A commentary in the September 10 issue of the Journal of the American Medical Association has claimed that training in emotional intelligence could help medical residents and fellows become more sensitive toward their patients.
Patients are less likely to complain and more likely to have positive health results if their physician communicates well with them. For these and other reasons, medical schools include interpersonal and communication skills in their training programs. The JAMA article argues that medical education needs to delve even deeper to help doctors relate better.
AdvertisementThe four components of emotional intelligence — the abilities to perceive, use, understand and manage emotions — are building blocks for interpersonal and communication skills. The challenge in medical education is to understand the psychology behind these skills and build programs to develop them, according to commentary authors Daisy Grewal., Ph.D., and Heather Davidson, Ph.D., of the department of medical education at Stanford University Medical Center.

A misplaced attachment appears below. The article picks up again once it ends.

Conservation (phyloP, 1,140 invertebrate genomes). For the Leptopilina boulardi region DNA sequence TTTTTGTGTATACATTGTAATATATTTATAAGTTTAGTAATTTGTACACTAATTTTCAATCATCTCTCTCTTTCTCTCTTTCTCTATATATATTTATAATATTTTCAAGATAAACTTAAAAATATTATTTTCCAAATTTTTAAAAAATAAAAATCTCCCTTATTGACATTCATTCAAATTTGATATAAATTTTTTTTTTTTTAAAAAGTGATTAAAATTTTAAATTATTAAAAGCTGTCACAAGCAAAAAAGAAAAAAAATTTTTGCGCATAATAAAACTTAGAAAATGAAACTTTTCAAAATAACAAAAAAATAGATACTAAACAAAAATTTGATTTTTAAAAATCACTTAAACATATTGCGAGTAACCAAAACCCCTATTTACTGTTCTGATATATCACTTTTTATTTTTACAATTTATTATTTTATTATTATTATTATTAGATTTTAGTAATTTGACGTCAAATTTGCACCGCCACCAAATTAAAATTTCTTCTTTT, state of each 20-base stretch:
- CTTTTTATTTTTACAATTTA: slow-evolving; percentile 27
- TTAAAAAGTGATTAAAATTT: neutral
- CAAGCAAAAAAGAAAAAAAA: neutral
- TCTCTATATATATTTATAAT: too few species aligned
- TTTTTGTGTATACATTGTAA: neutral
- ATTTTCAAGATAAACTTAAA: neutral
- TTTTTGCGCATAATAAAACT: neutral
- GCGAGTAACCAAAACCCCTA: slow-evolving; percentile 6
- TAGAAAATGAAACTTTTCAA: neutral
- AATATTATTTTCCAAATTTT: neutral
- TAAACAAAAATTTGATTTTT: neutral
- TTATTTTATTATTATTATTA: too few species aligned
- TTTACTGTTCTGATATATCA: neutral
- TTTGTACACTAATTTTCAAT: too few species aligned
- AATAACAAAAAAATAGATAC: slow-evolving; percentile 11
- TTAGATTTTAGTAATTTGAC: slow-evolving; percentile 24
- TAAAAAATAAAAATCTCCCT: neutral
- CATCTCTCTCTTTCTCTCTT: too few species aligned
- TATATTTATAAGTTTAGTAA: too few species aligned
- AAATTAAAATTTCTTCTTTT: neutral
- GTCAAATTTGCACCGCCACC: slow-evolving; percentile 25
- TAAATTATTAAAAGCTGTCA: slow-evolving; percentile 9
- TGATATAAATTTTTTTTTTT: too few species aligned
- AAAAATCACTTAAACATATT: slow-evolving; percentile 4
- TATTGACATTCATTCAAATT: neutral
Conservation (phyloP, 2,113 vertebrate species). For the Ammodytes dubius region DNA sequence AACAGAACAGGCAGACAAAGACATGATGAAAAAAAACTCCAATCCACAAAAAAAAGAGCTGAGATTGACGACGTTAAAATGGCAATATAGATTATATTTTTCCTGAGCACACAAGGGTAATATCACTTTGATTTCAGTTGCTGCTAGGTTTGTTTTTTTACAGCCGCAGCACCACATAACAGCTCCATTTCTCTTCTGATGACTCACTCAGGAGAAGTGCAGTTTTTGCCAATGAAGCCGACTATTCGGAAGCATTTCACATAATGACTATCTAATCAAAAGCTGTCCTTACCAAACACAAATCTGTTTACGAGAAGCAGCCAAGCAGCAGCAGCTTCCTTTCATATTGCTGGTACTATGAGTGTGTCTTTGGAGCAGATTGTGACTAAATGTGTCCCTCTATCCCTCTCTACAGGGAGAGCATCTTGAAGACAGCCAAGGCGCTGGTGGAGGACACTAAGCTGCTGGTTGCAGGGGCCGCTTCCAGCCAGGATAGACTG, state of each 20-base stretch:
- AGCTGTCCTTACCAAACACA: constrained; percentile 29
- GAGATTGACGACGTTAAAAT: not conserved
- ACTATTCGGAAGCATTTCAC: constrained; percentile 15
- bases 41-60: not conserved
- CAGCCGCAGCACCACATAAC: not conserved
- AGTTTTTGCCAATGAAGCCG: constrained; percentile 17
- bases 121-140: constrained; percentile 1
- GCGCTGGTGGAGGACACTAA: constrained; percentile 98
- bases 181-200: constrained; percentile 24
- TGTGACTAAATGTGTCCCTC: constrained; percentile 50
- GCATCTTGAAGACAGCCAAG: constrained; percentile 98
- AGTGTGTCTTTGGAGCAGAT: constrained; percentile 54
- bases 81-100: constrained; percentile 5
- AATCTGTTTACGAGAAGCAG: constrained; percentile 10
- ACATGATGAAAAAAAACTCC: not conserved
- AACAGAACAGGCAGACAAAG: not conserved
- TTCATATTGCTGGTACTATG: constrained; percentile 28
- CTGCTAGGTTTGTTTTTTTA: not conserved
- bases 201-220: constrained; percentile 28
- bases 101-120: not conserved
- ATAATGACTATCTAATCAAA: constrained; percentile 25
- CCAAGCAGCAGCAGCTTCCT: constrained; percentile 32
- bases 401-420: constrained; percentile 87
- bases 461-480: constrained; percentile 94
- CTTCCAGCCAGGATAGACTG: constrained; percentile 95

The goal is to learn "how we can improve assessment tools to better understand how to train better doctors," Davidson said.
Currently, many graduate medical education programs use self-assessments, which tend to rely on students' perceptions of their own personalities. The beauty of ability measurement for emotional intelligence evaluation, according to the authors, is that it could separate out personality traits from these core abilities, giving trainees a more objective assessment of their skills.
The JAMA authors suggest that future studies could link emotional intelligence measurements with performance evaluations. Graduate students who score low in one or a combination of abilities might benefit from targeted training in their weaker abilities.
Grewal and Davidson note that not all educators agree on the value of emotional intelligence. Few studies have tested the benefits of training programs, and none has done so within medical education.
Some research shows that emotion skills training in medical schools has improved empathy and "soft" skills, suggesting that the right kind of training might help those students who are not natural-born communicators to learn and develop their abilities — assuming they can accurately read and manage their own emotions and those of others.
"Hopefully, such training will improve the caring environment in medicine," Davidson said.
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